Rory McIlroy hits

Rory McIlroy hits his own father and finds water twice as Masters misery goes on

Even if a green jacket still eludes him, Rory McIlroy can rest easy in the knowledge that he has explored every quirk of Augusta topography, from the waste ground beside the Butler cabins to the back of his father’s leg.

Yes, 10 years after throwing away a four-shot lead with his tragicomic walk in the woods, the perennial Masters page boy truly outdid himself this time. Swinging the club about as accurately as Kate Winslet in Titanic swung an axe to rescue her doomed lover, he contrived to send his second shot at the seventh straight into the calf of unsuspecting dad Gerry. “I should ask for an autographed glove,” muttered McIlroy Snr, who had barely broken stride. They make them tough in Holywood.

In his own family, McIlroy will struggle to live this one down. He and his father are uncommonly close, both imbued with the golfing gift and both deciding to relocate to Florida, where Gerry is a popular member at Seminole, alongside gridiron great Tom Brady. But there is little that Gerry enjoys more in the relationship than to trash-talk his son. On one occasion, while they were debating how many shots Rory should give him at the Dunhill Links pro-am, Gerry piped up: “To lose two days in a row would really knock your confidence.”

After becoming an unwitting shooting target in front of a global TV audience, he now has ammunition to last a lifetime. The very nature of the incident will put a fresh spin on the idea of pulling one’s leg.

While McIlroy routinely falls short of the prize he covets most, he never fails to bring the cabaret. When Tiger Woods was in his Augusta pomp, he generated what became known as the “Tiger roar”. Throughout this opening round, the sound most commonly heard was the “Rory fore”. “Fore right!” he shouted after two of his first three-shots, and again at the seventh, albeit too late for a blissfully unaware Gerry to hear. In the threeball ahead, Dustin Johnson and Lee Westwood did not need to look for where McIlroy was, so frequently did they hear his ball clatter into the loblolly pines.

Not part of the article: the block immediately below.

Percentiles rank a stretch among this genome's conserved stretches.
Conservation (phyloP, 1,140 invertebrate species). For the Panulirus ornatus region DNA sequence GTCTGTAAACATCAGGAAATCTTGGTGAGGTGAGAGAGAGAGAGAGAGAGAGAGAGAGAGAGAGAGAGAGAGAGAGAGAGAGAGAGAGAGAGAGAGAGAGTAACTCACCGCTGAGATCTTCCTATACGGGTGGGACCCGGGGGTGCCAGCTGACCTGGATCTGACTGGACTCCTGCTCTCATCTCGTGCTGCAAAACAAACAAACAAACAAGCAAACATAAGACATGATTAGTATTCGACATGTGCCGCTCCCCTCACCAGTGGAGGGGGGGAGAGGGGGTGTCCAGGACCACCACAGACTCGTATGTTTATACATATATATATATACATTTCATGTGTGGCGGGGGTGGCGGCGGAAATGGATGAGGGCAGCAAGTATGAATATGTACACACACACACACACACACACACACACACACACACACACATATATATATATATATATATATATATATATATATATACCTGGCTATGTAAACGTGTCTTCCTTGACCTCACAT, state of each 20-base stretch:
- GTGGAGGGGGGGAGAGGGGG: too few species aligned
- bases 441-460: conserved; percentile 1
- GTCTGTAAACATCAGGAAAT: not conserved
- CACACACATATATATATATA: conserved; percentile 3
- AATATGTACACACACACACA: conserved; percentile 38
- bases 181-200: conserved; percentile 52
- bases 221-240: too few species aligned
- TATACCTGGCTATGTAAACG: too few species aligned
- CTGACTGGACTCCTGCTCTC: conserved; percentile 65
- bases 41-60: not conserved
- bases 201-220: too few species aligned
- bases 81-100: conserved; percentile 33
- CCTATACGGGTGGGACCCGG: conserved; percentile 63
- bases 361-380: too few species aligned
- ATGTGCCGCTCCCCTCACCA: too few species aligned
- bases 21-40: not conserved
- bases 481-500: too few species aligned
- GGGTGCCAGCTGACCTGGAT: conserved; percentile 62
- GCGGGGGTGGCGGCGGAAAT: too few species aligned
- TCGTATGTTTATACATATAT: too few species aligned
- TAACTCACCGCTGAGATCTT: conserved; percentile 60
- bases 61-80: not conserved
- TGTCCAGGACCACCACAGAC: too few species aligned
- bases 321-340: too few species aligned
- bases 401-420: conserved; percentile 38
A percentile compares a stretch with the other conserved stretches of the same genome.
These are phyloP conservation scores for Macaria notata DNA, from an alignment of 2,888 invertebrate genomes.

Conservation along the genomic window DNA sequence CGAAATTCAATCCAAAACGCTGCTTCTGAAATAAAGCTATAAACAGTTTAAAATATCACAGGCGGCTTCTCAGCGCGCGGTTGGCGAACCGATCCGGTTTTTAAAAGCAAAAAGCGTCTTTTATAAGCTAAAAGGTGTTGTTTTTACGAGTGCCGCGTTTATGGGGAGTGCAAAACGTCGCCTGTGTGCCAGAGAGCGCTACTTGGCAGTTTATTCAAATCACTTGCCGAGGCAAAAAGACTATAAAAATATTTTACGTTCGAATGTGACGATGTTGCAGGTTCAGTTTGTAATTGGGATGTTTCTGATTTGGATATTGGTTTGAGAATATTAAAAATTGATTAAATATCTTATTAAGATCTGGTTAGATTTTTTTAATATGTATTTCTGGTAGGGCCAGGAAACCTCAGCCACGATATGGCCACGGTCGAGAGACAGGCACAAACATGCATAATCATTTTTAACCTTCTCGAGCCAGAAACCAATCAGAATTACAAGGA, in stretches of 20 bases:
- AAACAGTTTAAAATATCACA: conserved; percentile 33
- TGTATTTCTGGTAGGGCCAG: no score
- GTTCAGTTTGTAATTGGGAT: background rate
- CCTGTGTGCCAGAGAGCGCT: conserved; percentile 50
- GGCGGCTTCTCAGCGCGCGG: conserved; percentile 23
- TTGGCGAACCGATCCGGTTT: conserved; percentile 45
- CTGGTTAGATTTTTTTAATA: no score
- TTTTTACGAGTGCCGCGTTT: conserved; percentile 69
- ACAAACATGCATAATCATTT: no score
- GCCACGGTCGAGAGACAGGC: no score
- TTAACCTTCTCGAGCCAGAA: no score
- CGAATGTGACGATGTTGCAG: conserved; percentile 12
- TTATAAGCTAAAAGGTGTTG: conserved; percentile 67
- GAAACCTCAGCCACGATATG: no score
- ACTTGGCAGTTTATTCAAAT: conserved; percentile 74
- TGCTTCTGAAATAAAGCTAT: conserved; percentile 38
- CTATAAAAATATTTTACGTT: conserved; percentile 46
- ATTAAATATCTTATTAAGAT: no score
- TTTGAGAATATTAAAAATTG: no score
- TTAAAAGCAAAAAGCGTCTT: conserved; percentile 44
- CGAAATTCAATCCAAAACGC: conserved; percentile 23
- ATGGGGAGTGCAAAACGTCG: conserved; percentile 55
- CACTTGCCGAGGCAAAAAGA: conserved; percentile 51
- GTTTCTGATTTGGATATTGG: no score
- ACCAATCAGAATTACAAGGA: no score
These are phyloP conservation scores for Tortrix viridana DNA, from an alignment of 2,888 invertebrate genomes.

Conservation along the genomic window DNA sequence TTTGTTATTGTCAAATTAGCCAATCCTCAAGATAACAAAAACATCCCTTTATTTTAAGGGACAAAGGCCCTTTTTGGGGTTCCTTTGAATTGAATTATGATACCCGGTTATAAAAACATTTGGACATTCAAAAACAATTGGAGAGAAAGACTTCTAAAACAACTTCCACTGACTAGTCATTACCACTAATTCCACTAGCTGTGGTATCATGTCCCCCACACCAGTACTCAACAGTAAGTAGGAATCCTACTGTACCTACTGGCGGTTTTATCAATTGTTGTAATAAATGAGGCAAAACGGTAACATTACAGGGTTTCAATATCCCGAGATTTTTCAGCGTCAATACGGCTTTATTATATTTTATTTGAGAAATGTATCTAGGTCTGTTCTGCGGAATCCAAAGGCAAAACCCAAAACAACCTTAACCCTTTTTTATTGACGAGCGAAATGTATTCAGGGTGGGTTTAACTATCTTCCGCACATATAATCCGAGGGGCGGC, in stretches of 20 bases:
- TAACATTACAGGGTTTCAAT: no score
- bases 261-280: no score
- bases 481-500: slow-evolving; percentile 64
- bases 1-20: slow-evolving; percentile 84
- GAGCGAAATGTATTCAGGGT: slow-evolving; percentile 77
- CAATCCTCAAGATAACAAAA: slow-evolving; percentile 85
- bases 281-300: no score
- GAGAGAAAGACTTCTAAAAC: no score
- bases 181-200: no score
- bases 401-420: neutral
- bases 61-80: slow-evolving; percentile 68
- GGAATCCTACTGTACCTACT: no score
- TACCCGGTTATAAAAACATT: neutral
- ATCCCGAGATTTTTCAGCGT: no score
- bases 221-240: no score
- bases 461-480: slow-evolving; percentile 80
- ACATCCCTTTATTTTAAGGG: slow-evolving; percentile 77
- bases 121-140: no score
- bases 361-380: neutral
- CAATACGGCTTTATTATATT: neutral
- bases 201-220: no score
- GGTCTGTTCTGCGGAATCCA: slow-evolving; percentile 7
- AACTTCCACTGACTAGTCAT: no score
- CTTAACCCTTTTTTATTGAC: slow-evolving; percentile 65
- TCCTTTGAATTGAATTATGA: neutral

McIlroy is stricken by a nightmare to golfers second only to the chipping yips: namely, the two-way miss. When he was not flaring shots far out to the right, he was dragging them left, carelessly short-siding himself at the par-three sixth en route to the scratchiest 76. Yet again, he sabotaged his tournament almost before it had begun. Recent history suggests that these rogue rounds are immutable parts of the McIlroy repertoire, that he will now string together three straight 68s for a back-door, top-10 finish. It has been the story of his Masters career since 2015, that he seems only to discover his finest form when he is unburdened of expectations, and when it is all far too late.

On this occasion, the problems do not seem solely psychological. In his technique, McIlroy also looks confused. One moment he is talking about trying to emulate Bryson DeChambeau. The next, having trashed the biomechanics of his glorious swing, he says he is trying to be more like Zach Johnson. Two more diametric opposites you could hardly wish to find: one is a jacked-up physicist treating every major as an audition for World’s Strongest Man, while the other is a short-hitting fairways-and-greens merchant who takes pride in what he calls “boring golf”. The fact that McIlroy regards them both as role models sums up the state of his addled mind.

Briefly, it appeared as if McIlroy could, to use another Woods idiom, “Band-Aid it around”. Fearing another first-day implosion, and with the course playing treacherously, he knew he would protect his score simply by staying on the short grass. Alas, the wounds in his game are not merely superficial. They are deep enough for him to have sought the counsel of Pete Cowen, a coach who specialises in salvage operations. He insists that it is a short-term fix, that he has no intention of leaving childhood mentor Michael Bannon in the long run. But on this evidence, he needs all the help Cowen can give him.

The theory is that McIlroy is spooked by the pressures of Augusta, where he needs to win to become only the sixth player to complete the career Grand Slam. His challenge is more fundamental than that, though, as he fights his way out of this funk. “A journey,” he calls it. After this scattergun round, one that included a memorable rebound off a paternal hazard, it looks more like a road to nowhere.

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